The purpose of this thesis was to find out what were the types of strategies employed by American learners of Arabic as a second language and Egyptian native speakers of Arabic, to perform the speech act of refusal. Also, the present study investigated the similarities and/or the f differences between the most frequent strategies employed by both groups to perform refusals; in addition to investigating the relationship between the social status of the interlocutor and the initiating acts on one hand and the strategies chosen by both groups to perform refusals on the second hand. The study was conducted using 44 subjects; 22 Egyptians and 22 Americans. The Americans were advanced learners of Arabic as a second language from the Center of Arabic Studies Abroad at the American university in Cairo. All the subjects were interviewed by the researcher using an oral version of a Discourse Completion Test made up of eight situations eliciting refusals. The responses of the subjects were then classified according to the taxonomy of refusal strategies developed by Beebe et al. ( 1990). The results revealed that the strategy of reason/excuse/explanation was the most frequent strategy employed by both groups, followed by the strategies of negative willingness / ability and regret. Moreover, both groups used different strategies with interlocutors of higher and lower status, while they used similar strategies with interlocutors of an equal status. Finally, both groups used apparently different strategies in response to invitation, while they used similar ones in response to offers. However, regarding suggestions and requests, they partly shared some strategies such as the use reason/excuse/explanation to respond to the previous acts, while each group exclusively employed some strategies that were very minimally used by the other group, such as the use of guilt trip by Egyptians in response to some requests and the use of avoidance by Americans in response to some suggestions.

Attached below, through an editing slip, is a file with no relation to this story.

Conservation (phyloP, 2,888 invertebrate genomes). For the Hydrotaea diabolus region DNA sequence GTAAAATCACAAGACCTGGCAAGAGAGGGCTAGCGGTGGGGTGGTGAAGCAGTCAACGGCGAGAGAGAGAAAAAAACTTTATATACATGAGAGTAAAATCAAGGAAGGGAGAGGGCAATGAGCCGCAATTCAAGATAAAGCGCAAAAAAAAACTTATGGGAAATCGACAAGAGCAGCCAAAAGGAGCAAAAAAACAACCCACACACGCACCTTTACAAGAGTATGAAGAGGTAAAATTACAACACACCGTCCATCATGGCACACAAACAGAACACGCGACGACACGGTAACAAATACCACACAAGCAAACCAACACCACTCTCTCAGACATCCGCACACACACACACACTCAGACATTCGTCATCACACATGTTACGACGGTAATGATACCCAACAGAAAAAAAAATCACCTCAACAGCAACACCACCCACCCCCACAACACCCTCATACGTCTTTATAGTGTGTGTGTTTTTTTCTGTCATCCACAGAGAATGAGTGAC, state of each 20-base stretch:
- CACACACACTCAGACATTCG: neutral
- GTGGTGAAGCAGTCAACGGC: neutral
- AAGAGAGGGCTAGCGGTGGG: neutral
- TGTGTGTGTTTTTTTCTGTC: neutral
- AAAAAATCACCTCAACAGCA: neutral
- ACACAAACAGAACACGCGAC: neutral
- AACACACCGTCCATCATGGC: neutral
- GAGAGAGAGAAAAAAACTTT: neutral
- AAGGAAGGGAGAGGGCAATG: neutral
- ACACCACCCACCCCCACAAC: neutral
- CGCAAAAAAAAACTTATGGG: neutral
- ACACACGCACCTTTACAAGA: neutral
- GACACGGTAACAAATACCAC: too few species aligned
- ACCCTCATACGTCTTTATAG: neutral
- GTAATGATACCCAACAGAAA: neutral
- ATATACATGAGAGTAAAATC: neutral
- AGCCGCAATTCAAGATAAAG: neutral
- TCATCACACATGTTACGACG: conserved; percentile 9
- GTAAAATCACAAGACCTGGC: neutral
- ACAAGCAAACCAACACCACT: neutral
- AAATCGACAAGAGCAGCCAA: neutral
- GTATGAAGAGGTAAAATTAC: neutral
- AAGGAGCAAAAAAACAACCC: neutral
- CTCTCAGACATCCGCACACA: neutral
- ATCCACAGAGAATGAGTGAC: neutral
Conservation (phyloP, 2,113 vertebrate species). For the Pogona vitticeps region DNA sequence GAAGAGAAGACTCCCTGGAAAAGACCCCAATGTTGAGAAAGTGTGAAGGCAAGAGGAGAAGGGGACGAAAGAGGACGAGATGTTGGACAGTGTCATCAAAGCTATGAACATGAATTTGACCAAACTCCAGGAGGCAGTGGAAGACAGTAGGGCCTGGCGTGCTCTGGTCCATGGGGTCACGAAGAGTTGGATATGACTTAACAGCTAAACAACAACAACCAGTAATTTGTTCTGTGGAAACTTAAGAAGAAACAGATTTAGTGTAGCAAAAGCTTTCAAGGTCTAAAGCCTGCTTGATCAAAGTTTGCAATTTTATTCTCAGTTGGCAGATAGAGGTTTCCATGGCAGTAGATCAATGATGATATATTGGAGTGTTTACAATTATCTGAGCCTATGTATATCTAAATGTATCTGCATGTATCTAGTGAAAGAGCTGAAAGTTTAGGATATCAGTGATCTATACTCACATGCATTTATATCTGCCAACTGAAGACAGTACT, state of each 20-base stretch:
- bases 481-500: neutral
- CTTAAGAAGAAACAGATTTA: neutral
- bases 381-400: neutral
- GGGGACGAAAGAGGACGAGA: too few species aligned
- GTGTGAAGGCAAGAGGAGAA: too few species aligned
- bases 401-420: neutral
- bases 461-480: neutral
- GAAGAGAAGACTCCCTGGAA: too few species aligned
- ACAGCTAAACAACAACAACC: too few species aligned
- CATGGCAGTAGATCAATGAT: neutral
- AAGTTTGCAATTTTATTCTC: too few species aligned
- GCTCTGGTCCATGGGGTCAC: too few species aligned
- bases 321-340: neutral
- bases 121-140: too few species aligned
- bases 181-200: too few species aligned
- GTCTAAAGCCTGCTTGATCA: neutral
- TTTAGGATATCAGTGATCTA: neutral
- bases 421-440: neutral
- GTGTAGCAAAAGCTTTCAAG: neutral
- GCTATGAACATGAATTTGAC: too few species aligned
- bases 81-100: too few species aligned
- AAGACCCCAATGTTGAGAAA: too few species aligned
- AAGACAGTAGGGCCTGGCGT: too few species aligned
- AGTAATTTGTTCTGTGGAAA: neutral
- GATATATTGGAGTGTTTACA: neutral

School of Humanities and Social Sciences

Degree Name

MA in Teaching Arabic as a Foreign Language

Date of Award


Online Submission Date


First Advisor

El Said Badawi

Committee Member 1

El Said Badawi

Committee Member 2

Zeinab Ibrahim

Committee Member 3

Dalal Abou El Seoud

Document Type



145 leaves

Library of Congress Subject Heading 1

Arabic language


The American University in Cairo grants authors of theses and dissertations a maximum embargo period of two years from the date of submission, upon request. After the embargo elapses, these documents are made available publicly. If you are the author of this thesis or dissertation, and would like to request an exceptional extension of the embargo period, please write to thesisadmin@aucegypt.edu

Call Number

Thesis 2005/74